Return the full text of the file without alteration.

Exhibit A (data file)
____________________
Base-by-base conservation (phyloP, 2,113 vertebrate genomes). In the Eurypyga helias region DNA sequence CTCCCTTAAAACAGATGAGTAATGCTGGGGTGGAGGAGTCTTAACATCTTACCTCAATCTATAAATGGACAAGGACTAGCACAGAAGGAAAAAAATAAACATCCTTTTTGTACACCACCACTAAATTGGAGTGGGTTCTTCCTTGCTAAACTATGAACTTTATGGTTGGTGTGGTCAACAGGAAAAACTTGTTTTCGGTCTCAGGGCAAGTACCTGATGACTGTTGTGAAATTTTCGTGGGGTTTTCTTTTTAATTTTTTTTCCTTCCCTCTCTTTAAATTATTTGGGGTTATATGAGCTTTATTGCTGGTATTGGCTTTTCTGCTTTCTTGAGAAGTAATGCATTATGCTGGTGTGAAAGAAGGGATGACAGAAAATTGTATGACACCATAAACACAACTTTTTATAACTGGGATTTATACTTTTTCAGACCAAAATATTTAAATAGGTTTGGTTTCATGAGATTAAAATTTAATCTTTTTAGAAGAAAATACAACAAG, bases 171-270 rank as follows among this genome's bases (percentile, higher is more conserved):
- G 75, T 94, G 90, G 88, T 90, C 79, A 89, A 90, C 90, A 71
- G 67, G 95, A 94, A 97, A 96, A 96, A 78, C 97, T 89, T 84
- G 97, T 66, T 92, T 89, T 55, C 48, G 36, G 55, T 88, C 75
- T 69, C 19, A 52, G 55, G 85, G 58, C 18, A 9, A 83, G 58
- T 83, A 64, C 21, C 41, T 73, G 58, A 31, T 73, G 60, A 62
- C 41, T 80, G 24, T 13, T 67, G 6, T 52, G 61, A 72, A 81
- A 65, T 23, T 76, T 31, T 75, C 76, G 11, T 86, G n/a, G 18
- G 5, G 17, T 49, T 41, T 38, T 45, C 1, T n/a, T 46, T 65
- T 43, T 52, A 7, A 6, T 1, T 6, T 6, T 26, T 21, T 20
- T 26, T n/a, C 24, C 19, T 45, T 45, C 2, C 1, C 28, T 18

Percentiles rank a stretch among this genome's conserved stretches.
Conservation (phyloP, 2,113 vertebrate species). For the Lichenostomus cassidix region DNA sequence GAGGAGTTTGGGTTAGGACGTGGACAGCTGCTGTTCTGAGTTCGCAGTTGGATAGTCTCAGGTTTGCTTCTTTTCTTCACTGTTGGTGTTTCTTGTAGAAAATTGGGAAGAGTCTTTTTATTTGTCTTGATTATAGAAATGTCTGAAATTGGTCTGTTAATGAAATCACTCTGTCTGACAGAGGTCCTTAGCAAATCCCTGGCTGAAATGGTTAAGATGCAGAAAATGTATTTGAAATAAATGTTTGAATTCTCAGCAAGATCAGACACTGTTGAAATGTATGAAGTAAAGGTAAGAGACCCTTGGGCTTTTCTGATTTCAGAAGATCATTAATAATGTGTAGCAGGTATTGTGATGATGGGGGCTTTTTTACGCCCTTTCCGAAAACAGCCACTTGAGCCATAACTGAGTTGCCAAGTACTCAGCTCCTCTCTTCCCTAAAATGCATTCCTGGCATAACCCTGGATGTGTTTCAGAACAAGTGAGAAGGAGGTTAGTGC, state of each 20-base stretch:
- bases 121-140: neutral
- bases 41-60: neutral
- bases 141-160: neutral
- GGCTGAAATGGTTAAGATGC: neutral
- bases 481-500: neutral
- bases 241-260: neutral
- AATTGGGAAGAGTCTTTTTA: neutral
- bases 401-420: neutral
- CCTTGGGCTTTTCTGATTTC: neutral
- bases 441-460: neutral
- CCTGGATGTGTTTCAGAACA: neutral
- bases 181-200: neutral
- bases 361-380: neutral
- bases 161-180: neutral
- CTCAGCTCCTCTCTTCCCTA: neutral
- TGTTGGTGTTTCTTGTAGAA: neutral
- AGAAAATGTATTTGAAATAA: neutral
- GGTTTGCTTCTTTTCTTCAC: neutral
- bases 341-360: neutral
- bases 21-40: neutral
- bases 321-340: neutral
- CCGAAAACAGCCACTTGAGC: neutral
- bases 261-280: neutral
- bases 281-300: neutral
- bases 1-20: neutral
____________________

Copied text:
Base-by-base conservation (phyloP, 2,113 vertebrate genomes). In the Eurypyga helias region DNA sequence CTCCCTTAAAACAGATGAGTAATGCTGGGGTGGAGGAGTCTTAACATCTTACCTCAATCTATAAATGGACAAGGACTAGCACAGAAGGAAAAAAATAAACATCCTTTTTGTACACCACCACTAAATTGGAGTGGGTTCTTCCTTGCTAAACTATGAACTTTATGGTTGGTGTGGTCAACAGGAAAAACTTGTTTTCGGTCTCAGGGCAAGTACCTGATGACTGTTGTGAAATTTTCGTGGGGTTTTCTTTTTAATTTTTTTTCCTTCCCTCTCTTTAAATTATTTGGGGTTATATGAGCTTTATTGCTGGTATTGGCTTTTCTGCTTTCTTGAGAAGTAATGCATTATGCTGGTGTGAAAGAAGGGATGACAGAAAATTGTATGACACCATAAACACAACTTTTTATAACTGGGATTTATACTTTTTCAGACCAAAATATTTAAATAGGTTTGGTTTCATGAGATTAAAATTTAATCTTTTTAGAAGAAAATACAACAAG, bases 171-270 rank as follows among this genome's bases (percentile, higher is more conserved):
- G 75, T 94, G 90, G 88, T 90, C 79, A 89, A 90, C 90, A 71
- G 67, G 95, A 94, A 97, A 96, A 96, A 78, C 97, T 89, T 84
- G 97, T 66, T 92, T 89, T 55, C 48, G 36, G 55, T 88, C 75
- T 69, C 19, A 52, G 55, G 85, G 58, C 18, A 9, A 83, G 58
- T 83, A 64, C 21, C 41, T 73, G 58, A 31, T 73, G 60, A 62
- C 41, T 80, G 24, T 13, T 67, G 6, T 52, G 61, A 72, A 81
- A 65, T 23, T 76, T 31, T 75, C 76, G 11, T 86, G n/a, G 18
- G 5, G 17, T 49, T 41, T 38, T 45, C 1, T n/a, T 46, T 65
- T 43, T 52, A 7, A 6, T 1, T 6, T 6, T 26, T 21, T 20
- T 26, T n/a, C 24, C 19, T 45, T 45, C 2, C 1, C 28, T 18

Percentiles rank a stretch among this genome's conserved stretches.
Conservation (phyloP, 2,113 vertebrate species). For the Lichenostomus cassidix region DNA sequence GAGGAGTTTGGGTTAGGACGTGGACAGCTGCTGTTCTGAGTTCGCAGTTGGATAGTCTCAGGTTTGCTTCTTTTCTTCACTGTTGGTGTTTCTTGTAGAAAATTGGGAAGAGTCTTTTTATTTGTCTTGATTATAGAAATGTCTGAAATTGGTCTGTTAATGAAATCACTCTGTCTGACAGAGGTCCTTAGCAAATCCCTGGCTGAAATGGTTAAGATGCAGAAAATGTATTTGAAATAAATGTTTGAATTCTCAGCAAGATCAGACACTGTTGAAATGTATGAAGTAAAGGTAAGAGACCCTTGGGCTTTTCTGATTTCAGAAGATCATTAATAATGTGTAGCAGGTATTGTGATGATGGGGGCTTTTTTACGCCCTTTCCGAAAACAGCCACTTGAGCCATAACTGAGTTGCCAAGTACTCAGCTCCTCTCTTCCCTAAAATGCATTCCTGGCATAACCCTGGATGTGTTTCAGAACAAGTGAGAAGGAGGTTAGTGC, state of each 20-base stretch:
- bases 121-140: neutral
- bases 41-60: neutral
- bases 141-160: neutral
- GGCTGAAATGGTTAAGATGC: neutral
- bases 481-500: neutral
- bases 241-260: neutral
- AATTGGGAAGAGTCTTTTTA: neutral
- bases 401-420: neutral
- CCTTGGGCTTTTCTGATTTC: neutral
- bases 441-460: neutral
- CCTGGATGTGTTTCAGAACA: neutral
- bases 181-200: neutral
- bases 361-380: neutral
- bases 161-180: neutral
- CTCAGCTCCTCTCTTCCCTA: neutral
- TGTTGGTGTTTCTTGTAGAA: neutral
- AGAAAATGTATTTGAAATAA: neutral
- GGTTTGCTTCTTTTCTTCAC: neutral
- bases 341-360: neutral
- bases 21-40: neutral
- bases 321-340: neutral
- CCGAAAACAGCCACTTGAGC: neutral
- bases 261-280: neutral
- bases 281-300: neutral
- bases 1-20: neutral